Hawaii’s Rich Culture Comes to Life at Wellesley College with a Hula Performance and a Week-Long Residency Led by World-Renowned Performing Troupe Hālau o Keikiali`i

September 13, 2016
RJ Muna
Wellesley, Mass. (September 12, 2016)—The Hawaiian cultural group Hālau o Keikiali`i, internationally known for live performances that tell the story of the Hawaiian people, will visit Wellesley College Saturday, September 17 for a main-stage performance entitled Ho`okupu: The Offering. The show begins at 7:30 p.m. in the Jewett Art Center Auditorium. It will cap off a weeklong Hula residency during which members of Hālau o Keikiali`i will interact with students and faculty to learn about hula kahiko (ancient dance) and the chants, songs, arts, crafts, attire, and stories that come together in their performances. This event is free and open to the public, and reservations are recommended. (Details on how to make a reservation can be found here.)

Ho`okupu: The Offering will showcase hula as a practice and performance that is intimately linked to the customs of the Hawaiian people, their beliefs, and the natural world that surrounds them. Their performance will highlight the deep and old connections between New England and Hawaii, including historic visits to Wellesley College by the last two queens of the Hawaiian monarchy in 1887 and 1893.

“Kumu Kawika Alfiche, artist director of the company, is a culture bearer, community leader, scholar, and a master performer and teacher,” said Isabel Fine, the music department’s concert series manager. “He researches and performs ancient chants and dances, some of which are rarely even seen in the Islands.” During his visit, the group’s director will be teaching hula dances to members of the Wellesley student group Hui ‘o Hawai`i. The students will then perform these dances with Hālau o Keikiali`i on Saturday. “Kumu’s visit is a unique opportunity for members of Hui ‘o Hawai`i and the Wellesley community to experience and appreciate Native Hawaiian culture beyond they way it is marketed in the tourist industry,” said Emily Natori ’17, president of the group.

The group’s residency includes a free Midday Muse event on Wednesday at 12:30 p.m. in the Houghton Chapel, and public workshops on Saturday (registration required) in the art of hula, lei-making, and lauhana weaving (which uses leaves from the hala tree to make everything from mats to decorative baskets, jewelry, and hats), in the Houghton Multifaith Center. The residency gives the campus community “an opportunity to delve deeper into diverse traditions and cultures, not simply learning about them, but becoming part of their celebrations through dance, lei-making, and sacred rituals,” said Tiffany Steinwert, dean of the Office of Religious and Spiritual Life.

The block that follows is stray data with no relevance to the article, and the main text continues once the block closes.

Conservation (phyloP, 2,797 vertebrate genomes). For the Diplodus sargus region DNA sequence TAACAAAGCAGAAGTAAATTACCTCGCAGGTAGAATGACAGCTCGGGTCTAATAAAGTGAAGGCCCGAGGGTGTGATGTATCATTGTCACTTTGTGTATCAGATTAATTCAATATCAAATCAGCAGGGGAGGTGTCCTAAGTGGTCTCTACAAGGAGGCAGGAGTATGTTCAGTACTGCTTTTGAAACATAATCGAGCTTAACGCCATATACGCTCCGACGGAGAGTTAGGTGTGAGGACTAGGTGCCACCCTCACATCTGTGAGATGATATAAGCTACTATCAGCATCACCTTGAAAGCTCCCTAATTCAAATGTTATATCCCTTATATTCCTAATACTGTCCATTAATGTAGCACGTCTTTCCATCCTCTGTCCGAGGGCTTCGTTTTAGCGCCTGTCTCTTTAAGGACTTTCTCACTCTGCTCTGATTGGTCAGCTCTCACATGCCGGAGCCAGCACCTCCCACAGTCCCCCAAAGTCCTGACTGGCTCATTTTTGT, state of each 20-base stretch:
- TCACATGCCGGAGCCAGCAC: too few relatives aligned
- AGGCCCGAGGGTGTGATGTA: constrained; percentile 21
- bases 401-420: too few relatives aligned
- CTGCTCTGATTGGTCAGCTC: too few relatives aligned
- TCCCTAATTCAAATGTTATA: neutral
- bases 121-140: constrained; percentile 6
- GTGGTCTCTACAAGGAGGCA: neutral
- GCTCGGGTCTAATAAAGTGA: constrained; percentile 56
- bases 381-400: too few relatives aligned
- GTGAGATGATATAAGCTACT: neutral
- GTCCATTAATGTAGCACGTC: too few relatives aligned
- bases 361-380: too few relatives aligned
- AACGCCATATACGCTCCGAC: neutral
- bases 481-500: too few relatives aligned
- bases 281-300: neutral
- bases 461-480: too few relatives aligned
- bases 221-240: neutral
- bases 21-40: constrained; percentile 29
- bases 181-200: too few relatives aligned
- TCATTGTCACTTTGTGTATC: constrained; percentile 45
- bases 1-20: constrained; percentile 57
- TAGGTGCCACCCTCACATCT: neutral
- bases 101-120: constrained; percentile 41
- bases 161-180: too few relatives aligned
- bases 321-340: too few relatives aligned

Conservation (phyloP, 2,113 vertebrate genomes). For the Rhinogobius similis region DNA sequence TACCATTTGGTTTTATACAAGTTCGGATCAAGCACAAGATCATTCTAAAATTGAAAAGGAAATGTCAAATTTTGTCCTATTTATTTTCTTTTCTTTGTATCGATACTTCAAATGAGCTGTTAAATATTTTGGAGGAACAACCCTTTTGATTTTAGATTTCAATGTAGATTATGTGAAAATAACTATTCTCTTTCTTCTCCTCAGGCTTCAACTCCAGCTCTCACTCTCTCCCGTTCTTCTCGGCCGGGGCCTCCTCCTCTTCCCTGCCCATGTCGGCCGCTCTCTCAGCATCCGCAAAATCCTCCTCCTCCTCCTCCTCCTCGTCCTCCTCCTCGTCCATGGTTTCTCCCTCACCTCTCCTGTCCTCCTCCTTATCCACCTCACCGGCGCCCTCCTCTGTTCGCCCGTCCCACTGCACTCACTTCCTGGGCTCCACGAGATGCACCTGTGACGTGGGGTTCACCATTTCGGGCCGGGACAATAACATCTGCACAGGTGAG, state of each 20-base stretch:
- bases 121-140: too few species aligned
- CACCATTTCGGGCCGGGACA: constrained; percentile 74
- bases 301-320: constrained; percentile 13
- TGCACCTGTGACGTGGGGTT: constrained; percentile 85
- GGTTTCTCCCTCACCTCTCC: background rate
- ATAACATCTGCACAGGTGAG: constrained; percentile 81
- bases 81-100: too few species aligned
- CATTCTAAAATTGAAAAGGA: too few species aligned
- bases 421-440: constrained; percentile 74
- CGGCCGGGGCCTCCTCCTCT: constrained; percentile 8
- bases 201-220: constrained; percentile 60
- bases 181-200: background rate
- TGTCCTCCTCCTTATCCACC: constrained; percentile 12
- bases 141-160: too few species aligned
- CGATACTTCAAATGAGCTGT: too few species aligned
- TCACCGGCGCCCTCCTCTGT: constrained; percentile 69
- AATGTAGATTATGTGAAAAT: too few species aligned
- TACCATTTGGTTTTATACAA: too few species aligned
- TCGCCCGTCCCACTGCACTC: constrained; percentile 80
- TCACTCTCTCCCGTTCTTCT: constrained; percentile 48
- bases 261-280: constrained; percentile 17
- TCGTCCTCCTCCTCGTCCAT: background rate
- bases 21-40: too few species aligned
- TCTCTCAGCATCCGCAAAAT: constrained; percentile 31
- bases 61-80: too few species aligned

Bridging Hawaiian tradition with Wellesley’s own traditions, the group will also work with students to create leis for use in Wellesley’s oldest and longest-surviving tradition, called Flower Sunday, dating back to 1875. As part of this fall tradition, first-year students receive flowers from an older student with whom they have been paired, signifying their “official” welcome into the College community. The leis will honor Hui o Hawai`i, the student group, commemorating its first Flower Sunday as an official student organization. The leis will also enhance the flower-filled Houghton Chapel for the community multifaith service that follows the Flower Sunday ceremony.

The program is hosted by the Wellesley College Concert Series and the Office of Religious and Spiritual Life with support from the Office of Intercultural Education, the student group Hui o Hawai`i, the Wellesley College Music Department, the Marjorie Copland Baum Memorial Fund, the Florence Jeup Ford ’22, Mary M. Crawford ’22, and Virginia Ford ’48 Artists in Residence Endowment Fund, and the local and regional Hawaiian community.

About Hālau o Keikiali`i
The Hawaiian cultural group Hālau o Keikiali`i is a world-renowned performing troupe that works to spread the rich culture of the Hawaiian people. Kumu Kawika Alfiche, the group’s leader, has been teaching hula to youth and adults of all ages for more than 15 years. He has been a longtime advocate of the Hawaiian culture, and has been able to bring to the mainland the essence of past and present communities of the Hawaiian people, and their traditional customs, values, and protocols. The group is composed of men and women, young and old, ranging from 5 to 75 years of age. They share what they learn with different communities so that others can benefit from a better understanding and appreciation of the old ways of Hawaii, exposing the spirit of aloha to them through stage productions held for the general public throughout the year, as well as educational workshops, performances, and other cultural events.

About Wellesley College
Since 1875, Wellesley College has been a leader in providing an excellent liberal arts education for women who will make a difference in the world. Its 500-acre campus near Boston is home to some 2,400 undergraduate students from 49 states and 58 countries.